"He who has seen the sea commoved with a great hurricane, thinks of it very differently from him who has seen it only in a calm." (R.L. Stevenson, The Silverado Squatters)
- DID YOU KNOW?
Eighteenth-century English lexicographer Samuel Johnson declared "commove" as being "not in use," but the word had not really disappeared from the language; it was simply, at that time, popular primarily with Scottish writers. The 14th-century poet Geoffrey Chaucer is credited with the first use of "commove," and many writers since have used the word, including Sir Walter Scott and George Eliot. Though not so common today, "commove" does occasionally pop up (to the chagrin of Johnsonians). "Market values tend to commove over time," read one such recent example, which appeared in the February 2007 issue of The Journal of Banking and Finance.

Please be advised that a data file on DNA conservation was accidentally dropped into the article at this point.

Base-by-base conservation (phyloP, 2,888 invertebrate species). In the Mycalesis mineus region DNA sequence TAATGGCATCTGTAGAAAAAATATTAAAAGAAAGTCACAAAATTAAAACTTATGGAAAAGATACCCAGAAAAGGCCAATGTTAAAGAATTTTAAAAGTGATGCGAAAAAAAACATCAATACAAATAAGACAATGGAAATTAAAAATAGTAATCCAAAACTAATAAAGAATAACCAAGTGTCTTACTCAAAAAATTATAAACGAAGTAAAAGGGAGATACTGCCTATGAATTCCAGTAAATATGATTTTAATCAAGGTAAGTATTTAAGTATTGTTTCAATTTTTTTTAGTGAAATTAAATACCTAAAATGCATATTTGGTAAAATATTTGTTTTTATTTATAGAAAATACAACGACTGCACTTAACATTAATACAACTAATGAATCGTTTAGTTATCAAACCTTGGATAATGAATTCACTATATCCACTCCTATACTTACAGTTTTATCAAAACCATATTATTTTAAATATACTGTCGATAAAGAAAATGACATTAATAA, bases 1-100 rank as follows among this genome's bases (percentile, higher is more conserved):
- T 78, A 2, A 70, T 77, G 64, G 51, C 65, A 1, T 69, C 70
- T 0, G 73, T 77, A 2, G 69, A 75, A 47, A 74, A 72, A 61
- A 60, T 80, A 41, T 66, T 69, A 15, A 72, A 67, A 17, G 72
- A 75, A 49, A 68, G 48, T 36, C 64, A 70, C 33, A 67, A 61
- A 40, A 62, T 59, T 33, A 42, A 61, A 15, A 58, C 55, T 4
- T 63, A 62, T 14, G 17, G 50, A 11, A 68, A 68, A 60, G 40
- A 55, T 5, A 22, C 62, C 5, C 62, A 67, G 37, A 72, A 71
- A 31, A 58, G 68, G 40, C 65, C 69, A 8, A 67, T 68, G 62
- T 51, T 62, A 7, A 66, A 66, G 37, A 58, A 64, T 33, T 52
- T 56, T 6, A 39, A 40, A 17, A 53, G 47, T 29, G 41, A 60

*Indicates the sense illustrated in the example sentence.
- MORE WORDS OF THE DAY
- FEATURED ITEM FROM OUR STORE
Theme music by Joshua Stamper ©2006 New Jerusalem Music/ASCAP